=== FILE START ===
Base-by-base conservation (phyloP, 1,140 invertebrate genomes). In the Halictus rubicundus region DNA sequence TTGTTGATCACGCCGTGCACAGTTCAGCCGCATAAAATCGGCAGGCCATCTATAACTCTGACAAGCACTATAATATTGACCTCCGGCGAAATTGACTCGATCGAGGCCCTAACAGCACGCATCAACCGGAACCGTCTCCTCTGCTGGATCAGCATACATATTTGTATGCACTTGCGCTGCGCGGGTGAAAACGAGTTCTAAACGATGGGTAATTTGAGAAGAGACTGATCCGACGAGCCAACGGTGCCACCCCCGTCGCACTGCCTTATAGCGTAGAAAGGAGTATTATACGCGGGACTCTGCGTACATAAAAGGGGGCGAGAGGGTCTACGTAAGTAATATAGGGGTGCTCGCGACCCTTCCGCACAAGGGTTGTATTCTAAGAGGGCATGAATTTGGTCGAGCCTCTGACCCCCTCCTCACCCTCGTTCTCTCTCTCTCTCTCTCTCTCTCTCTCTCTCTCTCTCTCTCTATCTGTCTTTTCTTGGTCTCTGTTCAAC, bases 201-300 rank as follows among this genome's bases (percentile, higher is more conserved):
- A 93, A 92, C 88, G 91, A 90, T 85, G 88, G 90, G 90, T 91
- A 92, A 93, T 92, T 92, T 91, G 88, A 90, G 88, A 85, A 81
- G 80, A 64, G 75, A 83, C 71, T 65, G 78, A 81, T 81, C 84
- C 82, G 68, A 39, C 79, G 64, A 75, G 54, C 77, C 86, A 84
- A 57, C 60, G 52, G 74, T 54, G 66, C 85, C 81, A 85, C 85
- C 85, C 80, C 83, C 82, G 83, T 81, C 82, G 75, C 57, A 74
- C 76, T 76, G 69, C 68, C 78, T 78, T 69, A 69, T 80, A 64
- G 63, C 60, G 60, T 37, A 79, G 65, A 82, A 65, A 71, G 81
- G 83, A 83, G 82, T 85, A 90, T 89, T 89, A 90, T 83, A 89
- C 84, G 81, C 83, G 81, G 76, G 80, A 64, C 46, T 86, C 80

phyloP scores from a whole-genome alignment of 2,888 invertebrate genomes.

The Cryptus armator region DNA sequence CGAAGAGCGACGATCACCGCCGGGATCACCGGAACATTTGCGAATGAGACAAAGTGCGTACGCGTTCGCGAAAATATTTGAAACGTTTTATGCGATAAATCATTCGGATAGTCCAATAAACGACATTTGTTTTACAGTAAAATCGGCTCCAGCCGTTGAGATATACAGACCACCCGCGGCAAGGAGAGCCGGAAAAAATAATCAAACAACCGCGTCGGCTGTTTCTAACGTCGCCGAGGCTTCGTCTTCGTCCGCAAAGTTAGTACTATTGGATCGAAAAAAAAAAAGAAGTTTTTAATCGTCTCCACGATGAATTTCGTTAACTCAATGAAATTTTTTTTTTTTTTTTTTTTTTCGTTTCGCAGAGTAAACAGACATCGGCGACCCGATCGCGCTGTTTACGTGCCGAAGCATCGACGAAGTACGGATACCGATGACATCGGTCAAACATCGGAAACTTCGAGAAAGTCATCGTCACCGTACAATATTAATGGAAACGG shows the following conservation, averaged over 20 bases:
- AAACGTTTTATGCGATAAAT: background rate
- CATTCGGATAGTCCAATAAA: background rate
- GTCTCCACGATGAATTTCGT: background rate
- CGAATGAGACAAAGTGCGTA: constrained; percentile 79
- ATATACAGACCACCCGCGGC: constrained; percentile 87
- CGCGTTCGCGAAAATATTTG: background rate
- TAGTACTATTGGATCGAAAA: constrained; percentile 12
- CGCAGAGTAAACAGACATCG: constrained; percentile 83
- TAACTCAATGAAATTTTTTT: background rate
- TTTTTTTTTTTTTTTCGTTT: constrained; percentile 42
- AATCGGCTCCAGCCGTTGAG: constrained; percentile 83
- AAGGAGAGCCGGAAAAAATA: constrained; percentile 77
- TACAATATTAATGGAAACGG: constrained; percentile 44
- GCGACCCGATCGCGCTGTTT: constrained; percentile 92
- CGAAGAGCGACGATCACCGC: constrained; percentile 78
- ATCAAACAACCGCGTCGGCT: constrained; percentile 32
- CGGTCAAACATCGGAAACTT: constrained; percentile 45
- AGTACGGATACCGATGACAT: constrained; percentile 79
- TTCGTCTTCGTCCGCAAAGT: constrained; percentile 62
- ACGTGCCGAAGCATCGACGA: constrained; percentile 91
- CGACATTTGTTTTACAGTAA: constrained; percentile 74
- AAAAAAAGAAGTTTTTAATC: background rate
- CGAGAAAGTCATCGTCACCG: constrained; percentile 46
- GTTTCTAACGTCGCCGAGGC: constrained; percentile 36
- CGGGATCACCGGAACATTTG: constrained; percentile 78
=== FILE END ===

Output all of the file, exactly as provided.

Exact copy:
Base-by-base conservation (phyloP, 1,140 invertebrate genomes). In the Halictus rubicundus region DNA sequence TTGTTGATCACGCCGTGCACAGTTCAGCCGCATAAAATCGGCAGGCCATCTATAACTCTGACAAGCACTATAATATTGACCTCCGGCGAAATTGACTCGATCGAGGCCCTAACAGCACGCATCAACCGGAACCGTCTCCTCTGCTGGATCAGCATACATATTTGTATGCACTTGCGCTGCGCGGGTGAAAACGAGTTCTAAACGATGGGTAATTTGAGAAGAGACTGATCCGACGAGCCAACGGTGCCACCCCCGTCGCACTGCCTTATAGCGTAGAAAGGAGTATTATACGCGGGACTCTGCGTACATAAAAGGGGGCGAGAGGGTCTACGTAAGTAATATAGGGGTGCTCGCGACCCTTCCGCACAAGGGTTGTATTCTAAGAGGGCATGAATTTGGTCGAGCCTCTGACCCCCTCCTCACCCTCGTTCTCTCTCTCTCTCTCTCTCTCTCTCTCTCTCTCTCTCTCTCTATCTGTCTTTTCTTGGTCTCTGTTCAAC, bases 201-300 rank as follows among this genome's bases (percentile, higher is more conserved):
- A 93, A 92, C 88, G 91, A 90, T 85, G 88, G 90, G 90, T 91
- A 92, A 93, T 92, T 92, T 91, G 88, A 90, G 88, A 85, A 81
- G 80, A 64, G 75, A 83, C 71, T 65, G 78, A 81, T 81, C 84
- C 82, G 68, A 39, C 79, G 64, A 75, G 54, C 77, C 86, A 84
- A 57, C 60, G 52, G 74, T 54, G 66, C 85, C 81, A 85, C 85
- C 85, C 80, C 83, C 82, G 83, T 81, C 82, G 75, C 57, A 74
- C 76, T 76, G 69, C 68, C 78, T 78, T 69, A 69, T 80, A 64
- G 63, C 60, G 60, T 37, A 79, G 65, A 82, A 65, A 71, G 81
- G 83, A 83, G 82, T 85, A 90, T 89, T 89, A 90, T 83, A 89
- C 84, G 81, C 83, G 81, G 76, G 80, A 64, C 46, T 86, C 80

phyloP scores from a whole-genome alignment of 2,888 invertebrate genomes.

The Cryptus armator region DNA sequence CGAAGAGCGACGATCACCGCCGGGATCACCGGAACATTTGCGAATGAGACAAAGTGCGTACGCGTTCGCGAAAATATTTGAAACGTTTTATGCGATAAATCATTCGGATAGTCCAATAAACGACATTTGTTTTACAGTAAAATCGGCTCCAGCCGTTGAGATATACAGACCACCCGCGGCAAGGAGAGCCGGAAAAAATAATCAAACAACCGCGTCGGCTGTTTCTAACGTCGCCGAGGCTTCGTCTTCGTCCGCAAAGTTAGTACTATTGGATCGAAAAAAAAAAAGAAGTTTTTAATCGTCTCCACGATGAATTTCGTTAACTCAATGAAATTTTTTTTTTTTTTTTTTTTTTCGTTTCGCAGAGTAAACAGACATCGGCGACCCGATCGCGCTGTTTACGTGCCGAAGCATCGACGAAGTACGGATACCGATGACATCGGTCAAACATCGGAAACTTCGAGAAAGTCATCGTCACCGTACAATATTAATGGAAACGG shows the following conservation, averaged over 20 bases:
- AAACGTTTTATGCGATAAAT: background rate
- CATTCGGATAGTCCAATAAA: background rate
- GTCTCCACGATGAATTTCGT: background rate
- CGAATGAGACAAAGTGCGTA: constrained; percentile 79
- ATATACAGACCACCCGCGGC: constrained; percentile 87
- CGCGTTCGCGAAAATATTTG: background rate
- TAGTACTATTGGATCGAAAA: constrained; percentile 12
- CGCAGAGTAAACAGACATCG: constrained; percentile 83
- TAACTCAATGAAATTTTTTT: background rate
- TTTTTTTTTTTTTTTCGTTT: constrained; percentile 42
- AATCGGCTCCAGCCGTTGAG: constrained; percentile 83
- AAGGAGAGCCGGAAAAAATA: constrained; percentile 77
- TACAATATTAATGGAAACGG: constrained; percentile 44
- GCGACCCGATCGCGCTGTTT: constrained; percentile 92
- CGAAGAGCGACGATCACCGC: constrained; percentile 78
- ATCAAACAACCGCGTCGGCT: constrained; percentile 32
- CGGTCAAACATCGGAAACTT: constrained; percentile 45
- AGTACGGATACCGATGACAT: constrained; percentile 79
- TTCGTCTTCGTCCGCAAAGT: constrained; percentile 62
- ACGTGCCGAAGCATCGACGA: constrained; percentile 91
- CGACATTTGTTTTACAGTAA: constrained; percentile 74
- AAAAAAAGAAGTTTTTAATC: background rate
- CGAGAAAGTCATCGTCACCG: constrained; percentile 46
- GTTTCTAACGTCGCCGAGGC: constrained; percentile 36
- CGGGATCACCGGAACATTTG: constrained; percentile 78